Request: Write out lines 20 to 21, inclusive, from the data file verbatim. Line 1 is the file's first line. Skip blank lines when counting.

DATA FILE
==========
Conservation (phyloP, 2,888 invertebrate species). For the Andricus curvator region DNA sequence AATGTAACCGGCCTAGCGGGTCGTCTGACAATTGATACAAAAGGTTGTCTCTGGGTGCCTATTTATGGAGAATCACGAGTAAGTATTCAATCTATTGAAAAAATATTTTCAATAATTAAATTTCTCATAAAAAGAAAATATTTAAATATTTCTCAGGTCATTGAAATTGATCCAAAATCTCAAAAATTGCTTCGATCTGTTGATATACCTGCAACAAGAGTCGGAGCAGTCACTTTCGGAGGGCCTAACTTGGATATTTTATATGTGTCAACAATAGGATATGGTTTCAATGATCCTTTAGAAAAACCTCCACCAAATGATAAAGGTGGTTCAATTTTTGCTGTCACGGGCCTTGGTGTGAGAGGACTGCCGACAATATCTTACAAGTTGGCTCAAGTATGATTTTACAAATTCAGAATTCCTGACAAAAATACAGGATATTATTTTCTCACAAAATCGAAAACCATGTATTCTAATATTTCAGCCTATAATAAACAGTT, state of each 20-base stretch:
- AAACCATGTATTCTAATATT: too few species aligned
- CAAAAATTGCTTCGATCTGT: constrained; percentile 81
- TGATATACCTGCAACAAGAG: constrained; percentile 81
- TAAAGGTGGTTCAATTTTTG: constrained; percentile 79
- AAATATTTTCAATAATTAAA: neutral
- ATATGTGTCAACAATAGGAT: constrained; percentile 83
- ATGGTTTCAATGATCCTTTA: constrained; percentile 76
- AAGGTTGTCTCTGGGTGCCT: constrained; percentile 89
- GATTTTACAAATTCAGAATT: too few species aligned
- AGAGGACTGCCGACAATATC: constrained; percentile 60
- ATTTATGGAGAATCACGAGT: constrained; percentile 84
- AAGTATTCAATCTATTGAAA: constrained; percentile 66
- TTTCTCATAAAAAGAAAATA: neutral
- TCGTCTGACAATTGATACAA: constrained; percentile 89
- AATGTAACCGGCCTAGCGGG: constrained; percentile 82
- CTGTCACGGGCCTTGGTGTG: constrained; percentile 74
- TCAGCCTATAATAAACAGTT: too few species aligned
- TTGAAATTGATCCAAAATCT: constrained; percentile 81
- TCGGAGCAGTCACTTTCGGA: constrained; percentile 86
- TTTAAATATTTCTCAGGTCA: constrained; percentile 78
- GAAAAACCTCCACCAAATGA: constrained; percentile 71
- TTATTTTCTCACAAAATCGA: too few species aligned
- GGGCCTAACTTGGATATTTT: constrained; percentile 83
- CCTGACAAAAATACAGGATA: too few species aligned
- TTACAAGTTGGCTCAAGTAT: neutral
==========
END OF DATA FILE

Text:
- TCGGAGCAGTCACTTTCGGA: constrained; percentile 86
- TTTAAATATTTCTCAGGTCA: constrained; percentile 78